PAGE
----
LePage: 35 States Join Obamacare Suit, Law Dies

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Editor
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LePage: 35 States Join Obamacare Suit, Law Dies

NOTE: This item's also posted for discussion on page 5 of this ongoing thread here.

http://www.kjonline.com
IN TRANSITION
Posted: December 5
Mr. LePage goes to Washington
Governor tones it down a bit, but vows to be aggressive advocate for Maine

By Rebekah Metzler rmetzler@mainetoday.com
MaineToday Media State House Writer

The governor-elect said his major concerns are overreaching policies...and how much, and in what way, the federal government distributes funds.

"I am going to be sitting with our attorney general and ask him to join the [Obamacare] lawsuit against the federal government," he said, adding he just learned that if 35 states join the suit, the law "dies, automatically." Twenty states so far have joined the suit, filed in federal court in Florida....

http://www.kjonline.com/news/mr_-lepage-goes-to-washington_2010-12-04.html

threeifbywire
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Joined: 02/27/2003 - 1:01am
...if 35 states join the

...if 35 states join the suit, the law "dies, automatically."

Can someone here please explain the Constitutional mechanism that allows this?

Editor
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Joined: 04/18/2009 - 3:43pm
Editor's Note: I'm working to

Editor's Note: I'm working to get clarification on Gov Elect LePage's comments. There is a 10th Amendment state nullification movement afoot. I'm not saying this is what LePage is talking about. It is, I suppose, a possibility. I will let you know when I find out. If someone can find out ahead of me - I welcome that.

http://www.washingtonmonthly.com
Political Animal
by Steve Benen
December 5, 2010

This week, LePage explained his belief that state nullification laws already exist.

To clarify for anyone who might be confused, there is no such legal provision that kills federal laws based on the number of states that join a lawsuit. That doesn't make sense, it's probably the kind of detail a C student in a high school government class wouldn't screw up.

http://www.washingtonmonthly.com/archives/individual/2010_12/026935.php

threeifbywire
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Joined: 02/27/2003 - 1:01am
Nothing, huh? I couldn't

Nothing, huh? I couldn't find it in my pocket Constitution either.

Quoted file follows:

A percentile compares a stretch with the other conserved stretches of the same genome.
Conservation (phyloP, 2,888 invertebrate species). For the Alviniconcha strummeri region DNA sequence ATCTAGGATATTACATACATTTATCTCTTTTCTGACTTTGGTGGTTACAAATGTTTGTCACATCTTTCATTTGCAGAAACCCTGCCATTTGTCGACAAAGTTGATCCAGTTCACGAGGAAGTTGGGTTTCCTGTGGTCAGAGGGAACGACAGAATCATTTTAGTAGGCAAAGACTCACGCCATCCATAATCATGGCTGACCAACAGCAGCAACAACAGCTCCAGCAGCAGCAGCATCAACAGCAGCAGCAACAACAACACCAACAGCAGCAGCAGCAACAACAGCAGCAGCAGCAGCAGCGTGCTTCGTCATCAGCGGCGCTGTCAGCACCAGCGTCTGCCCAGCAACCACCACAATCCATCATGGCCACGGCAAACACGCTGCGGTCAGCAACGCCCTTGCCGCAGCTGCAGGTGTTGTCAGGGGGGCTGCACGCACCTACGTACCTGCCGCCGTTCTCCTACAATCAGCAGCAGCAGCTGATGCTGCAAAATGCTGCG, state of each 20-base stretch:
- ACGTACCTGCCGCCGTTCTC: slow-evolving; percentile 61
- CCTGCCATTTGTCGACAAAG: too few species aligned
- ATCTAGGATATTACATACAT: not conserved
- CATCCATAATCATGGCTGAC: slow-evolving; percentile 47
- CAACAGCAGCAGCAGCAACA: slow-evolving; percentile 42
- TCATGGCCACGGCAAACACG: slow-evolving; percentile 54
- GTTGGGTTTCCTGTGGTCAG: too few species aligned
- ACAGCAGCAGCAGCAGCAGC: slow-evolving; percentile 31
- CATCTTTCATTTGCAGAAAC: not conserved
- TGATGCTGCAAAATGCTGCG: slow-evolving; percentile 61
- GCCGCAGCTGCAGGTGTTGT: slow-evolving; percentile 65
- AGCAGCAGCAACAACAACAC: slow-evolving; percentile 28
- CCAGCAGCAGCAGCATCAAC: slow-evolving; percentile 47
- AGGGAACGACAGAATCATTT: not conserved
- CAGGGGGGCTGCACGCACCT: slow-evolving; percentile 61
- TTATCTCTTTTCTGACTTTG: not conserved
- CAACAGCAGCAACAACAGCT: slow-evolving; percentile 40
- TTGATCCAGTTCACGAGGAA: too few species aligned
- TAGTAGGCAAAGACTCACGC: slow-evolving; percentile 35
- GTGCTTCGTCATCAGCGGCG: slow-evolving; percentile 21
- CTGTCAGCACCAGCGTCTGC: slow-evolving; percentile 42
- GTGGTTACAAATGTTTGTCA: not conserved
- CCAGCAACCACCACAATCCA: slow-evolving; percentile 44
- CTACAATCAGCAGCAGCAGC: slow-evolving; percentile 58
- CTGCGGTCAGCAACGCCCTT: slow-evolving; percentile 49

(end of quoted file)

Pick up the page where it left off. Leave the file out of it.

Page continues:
Failing that, does anyone know where the Governor-elect is getting this sort of information? Seems it would be subject of interest to Constitutional fundamentalists.

[Edited to add]

Not true, according to outgoing Attorney General Janet Mills.

"That's not the law," she said. "A congressional act does not get voided or overturned simply because a certain number of state officials join some lawsuit. I don't know what he's talking about."

Reached Sunday evening, Demeritt said LePage was speaking about a long-shot Repeal Amendment proposed last week by U.S. Rep. Rob Bishop, R-Utah, and that LePage understands that it is not current law.

Source: Incoming AG weighs fight over health reform

Old Dame Fortune
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Joined: 09/30/2010 - 9:08pm
"...LePage was speaking about

"...LePage was speaking about a long-shot Repeal Amendment proposed last week by U.S. Rep. Rob Bishop, R-Utah, and that LePage understands that it is not current law."

Can someone put this in English please? I dont understand what he means.

threeifbywire
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Joined: 02/27/2003 - 1:01am
Sure. Here it is in plain

Sure. Here it is in plain English:

"It has since been explained to the Governor-elect that he misunderstood this as a legal avenue."

Roger Ek
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Joined: 11/18/2002 - 1:01am
It takes 2/3 of the states to

It takes 2/3 of the states to ratify an amendment. For example it took 2/3 of the states to begin prohibition and 2/3 to end it. If we have 2/3 of the states opposed to Obamacare it stands to reason we could get those same states to overturn it. This thinking ignores such anomalies as the Dirigirls.

Stavros Mendros
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Joined: 10/23/1999 - 12:01am
I thought the same thing

I thought the same thing Roger, but that would only take 34 states.

Editor